Knowledge Based Bio-Economy

Transition towards sustainable food consumption and production in a resource constrained world (SCAR Foresight Conference)

Disseminate the findings and reflect upon the long-term research needs from the Foresight Expert Group (FEG3) report on recent and ongoing foresight studies to help in the analysis of expected environmental and resource issues impacting on long term food supply and the implications for future agricultural and related research in Europe.

SCAR conference in coordination with the Hungarian Presidency

Budapest 4-5 May 2011 | 16.02.2011

On 4-5 May 2011, the European Commission's Directorate-General for Research and Innovation, in coordination with the Hungarian Presidency, will organise a major Conference in Budapest on "Transition towards sustainable food consumption and production in a resource constrained world"

This Conference is part of a wide foresight process initiated in 2006 by the EU Standing Committee on Agricultural Research (SCAR) with the aim of identifying emerging and innovative solutions which would enable agriculture to cope with a range of complex and interlinked challenges, such as rapidly increasing globalisation, climate change and unsustainable consumption of natural resources.

In 2010, a Foresight Expert Group (FEG3) was appointed to undertake a review of recent and on-going foresight studies to help in the analysis of expected environmental and resource issues impacting on long-term food supply and the implications for future agricultural and related research in Europe.

The report from the group is currently under finalization and will be the main document of the conference, which is expected to bring together major European and worldwide actors/stakeholders from the fields of agriculture, food, forestry, aquaculture, rural development, consumer science/behaviour, economics, etc

Background Information

By 2050, growth in the global population and changing diets are projected to bring about a 70% increase in food demand. In parallel, depletion of fossil hydrocarbons will increase the demand for biofuels and industrial materials, which may compete with food for land and other resources. At the same time, natural resources are being depleted, the resilience of ecosystems is being challenged and climate change means we are facing a future very different to anything experienced in the past.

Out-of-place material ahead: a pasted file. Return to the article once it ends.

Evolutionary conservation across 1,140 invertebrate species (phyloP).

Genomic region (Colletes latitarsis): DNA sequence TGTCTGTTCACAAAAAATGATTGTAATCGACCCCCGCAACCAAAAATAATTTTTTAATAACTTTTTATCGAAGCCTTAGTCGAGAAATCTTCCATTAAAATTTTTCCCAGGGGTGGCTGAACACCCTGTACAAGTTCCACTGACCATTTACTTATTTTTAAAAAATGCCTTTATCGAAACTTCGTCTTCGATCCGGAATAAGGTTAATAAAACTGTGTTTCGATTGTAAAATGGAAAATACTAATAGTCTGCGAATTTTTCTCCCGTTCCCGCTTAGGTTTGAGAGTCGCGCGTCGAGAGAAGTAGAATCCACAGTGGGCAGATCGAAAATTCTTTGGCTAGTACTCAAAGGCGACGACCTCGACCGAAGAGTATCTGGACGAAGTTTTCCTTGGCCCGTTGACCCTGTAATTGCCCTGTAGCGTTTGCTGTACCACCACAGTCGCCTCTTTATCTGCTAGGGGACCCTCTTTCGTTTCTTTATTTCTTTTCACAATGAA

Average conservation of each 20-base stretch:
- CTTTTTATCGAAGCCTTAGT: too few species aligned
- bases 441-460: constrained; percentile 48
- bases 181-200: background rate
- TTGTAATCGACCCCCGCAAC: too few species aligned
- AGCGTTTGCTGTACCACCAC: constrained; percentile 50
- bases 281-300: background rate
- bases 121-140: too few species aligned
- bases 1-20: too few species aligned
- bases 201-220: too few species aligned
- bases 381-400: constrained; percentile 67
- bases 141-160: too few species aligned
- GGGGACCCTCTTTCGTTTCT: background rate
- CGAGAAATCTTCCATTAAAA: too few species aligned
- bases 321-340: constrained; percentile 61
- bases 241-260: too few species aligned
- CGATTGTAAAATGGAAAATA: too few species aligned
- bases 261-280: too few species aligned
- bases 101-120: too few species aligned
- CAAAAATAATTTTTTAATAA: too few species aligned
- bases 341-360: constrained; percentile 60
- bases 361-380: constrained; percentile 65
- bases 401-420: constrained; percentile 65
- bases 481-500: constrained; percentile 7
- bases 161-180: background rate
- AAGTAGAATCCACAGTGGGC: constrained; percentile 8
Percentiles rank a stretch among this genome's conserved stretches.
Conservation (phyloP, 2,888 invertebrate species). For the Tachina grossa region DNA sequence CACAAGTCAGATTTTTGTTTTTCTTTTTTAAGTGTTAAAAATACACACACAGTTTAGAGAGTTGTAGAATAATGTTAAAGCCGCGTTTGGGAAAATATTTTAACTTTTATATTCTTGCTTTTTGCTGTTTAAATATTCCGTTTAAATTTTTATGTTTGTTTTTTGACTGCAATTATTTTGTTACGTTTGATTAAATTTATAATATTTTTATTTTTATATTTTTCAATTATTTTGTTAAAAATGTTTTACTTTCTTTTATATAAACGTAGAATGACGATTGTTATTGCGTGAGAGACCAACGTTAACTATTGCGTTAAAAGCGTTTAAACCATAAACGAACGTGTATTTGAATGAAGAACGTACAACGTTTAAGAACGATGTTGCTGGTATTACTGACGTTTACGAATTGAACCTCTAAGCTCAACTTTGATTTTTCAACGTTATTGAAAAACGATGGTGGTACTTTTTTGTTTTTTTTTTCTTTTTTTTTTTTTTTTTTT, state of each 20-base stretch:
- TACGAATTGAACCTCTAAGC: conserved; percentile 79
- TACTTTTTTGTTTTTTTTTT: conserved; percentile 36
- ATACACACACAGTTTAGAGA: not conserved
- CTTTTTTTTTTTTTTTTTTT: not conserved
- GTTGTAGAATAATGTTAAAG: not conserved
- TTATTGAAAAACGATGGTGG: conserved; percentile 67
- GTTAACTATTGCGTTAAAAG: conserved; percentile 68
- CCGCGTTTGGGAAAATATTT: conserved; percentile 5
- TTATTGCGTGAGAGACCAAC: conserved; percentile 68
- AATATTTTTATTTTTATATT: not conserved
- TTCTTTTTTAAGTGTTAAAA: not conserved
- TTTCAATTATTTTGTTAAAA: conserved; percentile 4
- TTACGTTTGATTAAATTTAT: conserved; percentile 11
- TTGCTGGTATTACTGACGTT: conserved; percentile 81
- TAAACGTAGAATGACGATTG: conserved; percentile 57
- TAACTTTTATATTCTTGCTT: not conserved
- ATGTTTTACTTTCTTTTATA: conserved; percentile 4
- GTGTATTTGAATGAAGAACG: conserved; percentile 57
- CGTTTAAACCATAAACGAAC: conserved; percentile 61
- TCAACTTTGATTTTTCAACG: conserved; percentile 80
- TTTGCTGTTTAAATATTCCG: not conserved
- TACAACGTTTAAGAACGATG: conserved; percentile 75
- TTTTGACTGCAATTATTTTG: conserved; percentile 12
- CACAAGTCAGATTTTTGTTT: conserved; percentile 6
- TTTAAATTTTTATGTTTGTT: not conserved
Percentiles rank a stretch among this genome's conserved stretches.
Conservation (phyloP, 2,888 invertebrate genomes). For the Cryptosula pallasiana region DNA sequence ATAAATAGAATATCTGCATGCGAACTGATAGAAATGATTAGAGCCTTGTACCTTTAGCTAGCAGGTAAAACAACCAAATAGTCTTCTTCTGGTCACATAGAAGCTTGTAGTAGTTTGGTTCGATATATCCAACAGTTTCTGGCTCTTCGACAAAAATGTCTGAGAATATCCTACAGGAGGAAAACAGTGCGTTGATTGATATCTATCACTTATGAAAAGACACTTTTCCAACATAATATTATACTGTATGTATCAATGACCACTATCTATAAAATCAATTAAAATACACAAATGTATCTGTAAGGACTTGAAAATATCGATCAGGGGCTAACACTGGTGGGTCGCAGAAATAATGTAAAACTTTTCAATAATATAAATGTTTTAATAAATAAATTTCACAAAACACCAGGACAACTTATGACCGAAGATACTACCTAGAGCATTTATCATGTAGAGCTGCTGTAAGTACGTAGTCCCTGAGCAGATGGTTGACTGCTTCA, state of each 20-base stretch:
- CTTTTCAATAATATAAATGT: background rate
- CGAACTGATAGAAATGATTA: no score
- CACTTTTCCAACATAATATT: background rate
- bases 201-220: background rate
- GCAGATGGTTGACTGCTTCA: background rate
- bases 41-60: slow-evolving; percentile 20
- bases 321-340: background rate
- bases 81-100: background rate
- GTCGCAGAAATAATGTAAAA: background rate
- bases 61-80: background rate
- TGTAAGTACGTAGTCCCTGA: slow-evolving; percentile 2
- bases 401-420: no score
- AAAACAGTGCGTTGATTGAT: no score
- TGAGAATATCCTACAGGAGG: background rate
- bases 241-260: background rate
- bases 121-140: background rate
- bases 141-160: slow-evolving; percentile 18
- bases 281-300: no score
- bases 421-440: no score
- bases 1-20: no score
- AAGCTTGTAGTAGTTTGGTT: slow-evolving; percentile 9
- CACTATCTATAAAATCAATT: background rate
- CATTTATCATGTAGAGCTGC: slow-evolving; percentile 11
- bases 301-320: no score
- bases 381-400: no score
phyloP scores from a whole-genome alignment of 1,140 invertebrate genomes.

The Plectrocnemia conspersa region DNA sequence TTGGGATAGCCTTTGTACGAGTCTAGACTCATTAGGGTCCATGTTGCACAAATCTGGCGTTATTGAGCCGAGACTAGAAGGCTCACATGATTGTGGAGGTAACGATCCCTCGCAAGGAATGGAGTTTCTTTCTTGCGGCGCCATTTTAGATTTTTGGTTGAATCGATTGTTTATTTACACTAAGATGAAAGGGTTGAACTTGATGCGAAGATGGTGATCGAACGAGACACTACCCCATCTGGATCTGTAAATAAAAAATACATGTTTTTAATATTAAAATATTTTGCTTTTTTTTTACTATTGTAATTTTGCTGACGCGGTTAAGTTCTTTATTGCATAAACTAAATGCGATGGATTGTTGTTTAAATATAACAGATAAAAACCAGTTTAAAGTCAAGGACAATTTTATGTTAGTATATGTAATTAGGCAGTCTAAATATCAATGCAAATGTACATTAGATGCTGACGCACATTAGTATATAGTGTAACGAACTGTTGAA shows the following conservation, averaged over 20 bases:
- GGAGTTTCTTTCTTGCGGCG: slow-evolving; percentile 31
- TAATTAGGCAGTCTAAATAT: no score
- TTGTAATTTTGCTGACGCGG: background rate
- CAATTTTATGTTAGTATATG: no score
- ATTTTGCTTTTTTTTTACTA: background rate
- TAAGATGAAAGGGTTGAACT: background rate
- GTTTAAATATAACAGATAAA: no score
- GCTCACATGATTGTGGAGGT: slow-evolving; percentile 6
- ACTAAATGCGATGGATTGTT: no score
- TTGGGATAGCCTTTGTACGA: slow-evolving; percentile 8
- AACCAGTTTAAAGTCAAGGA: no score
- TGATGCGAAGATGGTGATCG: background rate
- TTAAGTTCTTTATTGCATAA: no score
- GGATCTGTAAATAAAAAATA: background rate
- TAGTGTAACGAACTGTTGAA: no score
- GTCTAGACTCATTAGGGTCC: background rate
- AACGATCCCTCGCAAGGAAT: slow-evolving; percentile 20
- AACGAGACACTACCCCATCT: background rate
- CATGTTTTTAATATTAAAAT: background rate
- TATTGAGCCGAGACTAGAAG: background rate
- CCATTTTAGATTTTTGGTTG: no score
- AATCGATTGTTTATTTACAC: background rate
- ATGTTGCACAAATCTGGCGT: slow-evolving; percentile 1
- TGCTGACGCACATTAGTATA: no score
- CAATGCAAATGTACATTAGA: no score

However, sustainable development considerations still remain under-represented in the policy-making process and we need to consider how this can be resolved so that resource consumption and pressures on the environment do not increase at rates which will eventually result in human and environmental catastrophes.

This is the background against which the European Commission, on the advice of the SCAR committee, appointed a Foresight Expert Group (FEG3)to undertake a review of recent and on-going foresight studies to help in the analysis of expected environmental and resource issues impacting on long-term food supply and the implications for future agricultural research in Europe.

The objectivesof the study were to:

  • Provide a long-term assessment and analysis of expected environmental and resource issues and their meaning for future agricultural research;
  • Highlight the issues that must be addressed in ensuring a sustainable food supply in a world with resource constraints;
  • Consider the role the Bioeconomy can play in addressing these challenges;
  • Assemble the basis for a long-term vision of more resilient and sustainable agriculture systems for 2050.

The experts report“Sustainable food consumption and production in a resource-constrained world” gives a flavour of the risks and uncertainties expected in the near future. They highlight that the challenges ahead differ in their complexity, scale and speed to those we have faced in the past, pointing to a new level of change. The inter-connections between these combined challenges and the limited understanding of the various feedback loops linking them contribute to the uncertainty about future developments. There is growing evidence that these challenges are so large that a “business-as-usual” approach is not an option but that transformative change is needed which will open up a window for innovation, for new ideas and new paradigms.

In order to make progress in making the transition to sustainable food consumption and production, it is crucial that we understand the new level of change, what this may mean for food production and consumption, and what needs to be done in preparation for the changes already visible on the horizon.

The views expressed and the conclusions drawn in this report will be used as input for the Conference

  • To disseminate the findingsof the foresight report;
  • To contribute to build a common understanding of the major challenges aheadand the urgency to act;
  • To reach a consensus about possible transition pathways towards a sustainable food production and consumptionin a resource-constrained world as portrayed;
  • To reflect on the future needs and long-term orientationsfor research in the Bio-economy area.